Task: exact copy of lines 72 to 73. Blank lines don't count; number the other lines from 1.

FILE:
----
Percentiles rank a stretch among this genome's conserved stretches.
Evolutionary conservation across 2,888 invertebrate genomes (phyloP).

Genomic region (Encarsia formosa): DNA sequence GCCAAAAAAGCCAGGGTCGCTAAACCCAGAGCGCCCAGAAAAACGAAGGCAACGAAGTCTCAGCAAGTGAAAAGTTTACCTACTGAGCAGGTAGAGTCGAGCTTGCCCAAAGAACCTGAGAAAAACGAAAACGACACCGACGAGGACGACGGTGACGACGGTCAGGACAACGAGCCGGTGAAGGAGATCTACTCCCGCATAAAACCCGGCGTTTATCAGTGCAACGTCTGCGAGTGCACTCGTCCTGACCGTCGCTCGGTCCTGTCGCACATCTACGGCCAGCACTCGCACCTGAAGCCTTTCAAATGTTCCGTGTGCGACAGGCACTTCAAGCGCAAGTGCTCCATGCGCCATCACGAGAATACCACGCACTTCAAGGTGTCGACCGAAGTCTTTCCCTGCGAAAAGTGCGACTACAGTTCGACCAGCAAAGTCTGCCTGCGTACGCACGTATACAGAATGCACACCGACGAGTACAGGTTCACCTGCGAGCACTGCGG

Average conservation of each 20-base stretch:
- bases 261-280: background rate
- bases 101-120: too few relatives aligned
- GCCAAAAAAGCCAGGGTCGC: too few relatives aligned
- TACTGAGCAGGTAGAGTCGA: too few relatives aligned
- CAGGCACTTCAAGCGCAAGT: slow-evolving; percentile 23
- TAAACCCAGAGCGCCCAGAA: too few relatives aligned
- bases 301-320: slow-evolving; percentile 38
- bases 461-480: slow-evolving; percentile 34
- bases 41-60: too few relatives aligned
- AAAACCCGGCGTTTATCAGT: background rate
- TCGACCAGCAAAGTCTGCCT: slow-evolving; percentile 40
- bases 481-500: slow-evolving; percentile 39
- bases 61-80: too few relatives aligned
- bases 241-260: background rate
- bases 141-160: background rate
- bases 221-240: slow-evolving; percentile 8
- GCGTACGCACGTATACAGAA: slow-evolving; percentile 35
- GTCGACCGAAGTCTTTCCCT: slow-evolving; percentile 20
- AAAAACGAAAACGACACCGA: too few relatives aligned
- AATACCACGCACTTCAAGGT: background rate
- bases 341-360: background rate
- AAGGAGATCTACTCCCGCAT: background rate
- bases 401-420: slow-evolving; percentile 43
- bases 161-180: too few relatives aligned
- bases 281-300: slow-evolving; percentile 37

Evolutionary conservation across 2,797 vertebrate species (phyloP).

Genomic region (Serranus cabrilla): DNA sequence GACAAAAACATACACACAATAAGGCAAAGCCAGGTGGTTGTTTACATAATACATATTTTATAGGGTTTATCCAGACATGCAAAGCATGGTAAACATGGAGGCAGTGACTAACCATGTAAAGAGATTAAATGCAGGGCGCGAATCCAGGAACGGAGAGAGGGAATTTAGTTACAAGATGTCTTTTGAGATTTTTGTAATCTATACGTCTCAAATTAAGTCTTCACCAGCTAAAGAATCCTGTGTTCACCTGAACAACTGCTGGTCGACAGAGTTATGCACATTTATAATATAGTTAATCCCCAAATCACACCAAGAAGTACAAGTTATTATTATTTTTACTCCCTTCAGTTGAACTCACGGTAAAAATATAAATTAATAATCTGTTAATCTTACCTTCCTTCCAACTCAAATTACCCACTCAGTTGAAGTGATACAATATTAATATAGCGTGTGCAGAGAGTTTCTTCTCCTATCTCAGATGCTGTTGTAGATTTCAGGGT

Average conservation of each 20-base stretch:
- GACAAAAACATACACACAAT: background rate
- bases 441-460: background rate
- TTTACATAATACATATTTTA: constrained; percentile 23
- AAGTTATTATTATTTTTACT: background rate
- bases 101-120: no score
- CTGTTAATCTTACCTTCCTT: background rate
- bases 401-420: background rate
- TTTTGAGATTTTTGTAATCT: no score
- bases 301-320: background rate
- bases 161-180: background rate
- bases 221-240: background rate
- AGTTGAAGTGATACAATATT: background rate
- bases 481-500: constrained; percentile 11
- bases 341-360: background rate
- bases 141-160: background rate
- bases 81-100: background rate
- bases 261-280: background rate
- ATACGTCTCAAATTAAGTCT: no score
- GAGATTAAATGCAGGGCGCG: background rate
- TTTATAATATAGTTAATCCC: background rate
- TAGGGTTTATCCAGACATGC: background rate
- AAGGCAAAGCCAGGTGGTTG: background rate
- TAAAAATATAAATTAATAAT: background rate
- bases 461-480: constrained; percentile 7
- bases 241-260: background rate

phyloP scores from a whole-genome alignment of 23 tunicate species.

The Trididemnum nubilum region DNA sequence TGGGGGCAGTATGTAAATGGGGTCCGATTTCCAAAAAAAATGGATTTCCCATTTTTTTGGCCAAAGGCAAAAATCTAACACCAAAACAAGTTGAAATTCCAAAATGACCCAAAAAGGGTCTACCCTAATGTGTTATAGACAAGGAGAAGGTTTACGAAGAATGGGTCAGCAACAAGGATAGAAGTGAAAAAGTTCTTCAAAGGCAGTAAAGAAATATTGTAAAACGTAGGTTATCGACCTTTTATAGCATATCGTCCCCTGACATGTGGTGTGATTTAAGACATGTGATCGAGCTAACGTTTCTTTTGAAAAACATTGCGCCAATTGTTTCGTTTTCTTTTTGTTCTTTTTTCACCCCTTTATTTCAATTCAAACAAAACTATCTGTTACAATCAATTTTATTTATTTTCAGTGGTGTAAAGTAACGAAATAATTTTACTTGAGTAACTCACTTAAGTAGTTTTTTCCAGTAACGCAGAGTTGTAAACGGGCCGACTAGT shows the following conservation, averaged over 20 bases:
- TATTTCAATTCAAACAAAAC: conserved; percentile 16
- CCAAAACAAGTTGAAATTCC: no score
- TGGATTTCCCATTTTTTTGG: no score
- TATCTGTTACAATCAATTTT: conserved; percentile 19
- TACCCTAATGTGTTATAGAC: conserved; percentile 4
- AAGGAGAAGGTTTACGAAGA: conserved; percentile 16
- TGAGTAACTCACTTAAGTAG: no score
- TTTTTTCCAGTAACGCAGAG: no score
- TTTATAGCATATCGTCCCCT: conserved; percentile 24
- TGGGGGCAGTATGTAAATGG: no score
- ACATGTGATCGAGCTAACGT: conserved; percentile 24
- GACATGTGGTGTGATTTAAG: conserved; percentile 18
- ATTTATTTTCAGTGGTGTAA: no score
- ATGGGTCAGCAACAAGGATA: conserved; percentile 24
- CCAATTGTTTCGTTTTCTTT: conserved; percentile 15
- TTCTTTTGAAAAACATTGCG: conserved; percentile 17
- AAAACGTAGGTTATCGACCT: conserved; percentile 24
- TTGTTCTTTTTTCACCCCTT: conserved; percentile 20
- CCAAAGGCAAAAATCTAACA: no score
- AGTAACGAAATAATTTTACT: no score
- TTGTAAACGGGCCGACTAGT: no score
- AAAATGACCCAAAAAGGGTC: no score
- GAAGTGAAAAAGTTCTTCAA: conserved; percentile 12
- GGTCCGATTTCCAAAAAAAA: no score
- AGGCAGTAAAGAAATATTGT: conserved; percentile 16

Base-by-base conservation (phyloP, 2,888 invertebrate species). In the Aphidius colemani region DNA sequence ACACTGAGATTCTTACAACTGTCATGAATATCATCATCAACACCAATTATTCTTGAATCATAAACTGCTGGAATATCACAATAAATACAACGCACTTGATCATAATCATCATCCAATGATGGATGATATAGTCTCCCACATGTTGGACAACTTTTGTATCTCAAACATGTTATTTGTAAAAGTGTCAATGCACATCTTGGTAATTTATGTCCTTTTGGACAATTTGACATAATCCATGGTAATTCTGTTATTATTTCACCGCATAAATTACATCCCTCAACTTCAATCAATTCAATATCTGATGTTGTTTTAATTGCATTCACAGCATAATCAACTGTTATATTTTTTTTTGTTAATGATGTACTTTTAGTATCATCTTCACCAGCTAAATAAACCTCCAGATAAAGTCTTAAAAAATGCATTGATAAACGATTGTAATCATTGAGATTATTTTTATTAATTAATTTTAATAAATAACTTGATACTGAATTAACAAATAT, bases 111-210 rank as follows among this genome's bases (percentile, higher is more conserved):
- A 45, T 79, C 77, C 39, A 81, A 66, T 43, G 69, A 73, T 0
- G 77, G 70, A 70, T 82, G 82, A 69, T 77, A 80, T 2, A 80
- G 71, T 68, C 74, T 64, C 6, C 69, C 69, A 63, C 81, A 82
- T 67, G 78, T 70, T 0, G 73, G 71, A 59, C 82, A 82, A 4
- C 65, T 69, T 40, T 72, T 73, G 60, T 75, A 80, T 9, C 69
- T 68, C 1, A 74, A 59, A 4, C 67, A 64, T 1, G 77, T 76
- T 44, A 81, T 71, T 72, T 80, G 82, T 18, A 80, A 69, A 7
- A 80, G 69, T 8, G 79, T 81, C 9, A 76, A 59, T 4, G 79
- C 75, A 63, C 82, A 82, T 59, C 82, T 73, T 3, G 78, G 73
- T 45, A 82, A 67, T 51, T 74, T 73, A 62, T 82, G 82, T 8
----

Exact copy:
- ATTTATTTTCAGTGGTGTAA: no score
- ATGGGTCAGCAACAAGGATA: conserved; percentile 24